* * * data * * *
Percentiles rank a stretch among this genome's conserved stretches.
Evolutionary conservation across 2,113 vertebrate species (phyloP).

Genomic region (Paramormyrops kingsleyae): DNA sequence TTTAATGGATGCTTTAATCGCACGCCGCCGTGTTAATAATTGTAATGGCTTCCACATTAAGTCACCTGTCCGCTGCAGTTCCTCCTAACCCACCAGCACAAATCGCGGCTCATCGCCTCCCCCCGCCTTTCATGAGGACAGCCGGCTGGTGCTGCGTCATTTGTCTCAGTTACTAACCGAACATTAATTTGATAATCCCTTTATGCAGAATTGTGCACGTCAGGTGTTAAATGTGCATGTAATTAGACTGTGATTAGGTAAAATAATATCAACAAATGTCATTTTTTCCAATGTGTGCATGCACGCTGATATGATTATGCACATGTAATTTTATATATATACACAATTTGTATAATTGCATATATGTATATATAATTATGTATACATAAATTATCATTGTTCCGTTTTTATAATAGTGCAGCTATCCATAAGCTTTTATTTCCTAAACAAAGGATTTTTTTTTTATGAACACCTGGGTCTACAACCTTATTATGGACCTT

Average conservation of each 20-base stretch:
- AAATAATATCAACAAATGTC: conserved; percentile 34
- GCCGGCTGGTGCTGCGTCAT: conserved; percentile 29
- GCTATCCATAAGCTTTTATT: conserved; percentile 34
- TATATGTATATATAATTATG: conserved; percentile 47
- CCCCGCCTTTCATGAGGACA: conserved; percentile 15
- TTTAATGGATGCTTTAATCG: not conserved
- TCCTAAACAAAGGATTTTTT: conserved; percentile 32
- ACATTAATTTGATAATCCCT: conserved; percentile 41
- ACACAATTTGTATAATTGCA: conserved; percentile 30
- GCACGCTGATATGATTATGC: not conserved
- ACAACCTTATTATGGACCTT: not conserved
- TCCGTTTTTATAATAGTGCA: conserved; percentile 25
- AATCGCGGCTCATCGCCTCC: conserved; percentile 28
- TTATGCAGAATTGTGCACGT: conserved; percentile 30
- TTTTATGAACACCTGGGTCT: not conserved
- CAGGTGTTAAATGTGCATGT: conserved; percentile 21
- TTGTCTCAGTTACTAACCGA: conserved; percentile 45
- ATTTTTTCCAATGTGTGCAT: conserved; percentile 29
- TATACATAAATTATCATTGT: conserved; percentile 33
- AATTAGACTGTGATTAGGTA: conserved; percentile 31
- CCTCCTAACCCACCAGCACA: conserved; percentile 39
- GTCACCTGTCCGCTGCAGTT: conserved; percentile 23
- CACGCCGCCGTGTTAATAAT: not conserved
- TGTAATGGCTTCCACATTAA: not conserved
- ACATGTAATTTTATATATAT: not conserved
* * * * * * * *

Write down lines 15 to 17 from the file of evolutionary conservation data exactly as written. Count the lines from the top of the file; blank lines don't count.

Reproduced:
- ACAACCTTATTATGGACCTT: not conserved
- TCCGTTTTTATAATAGTGCA: conserved; percentile 25
- AATCGCGGCTCATCGCCTCC: conserved; percentile 28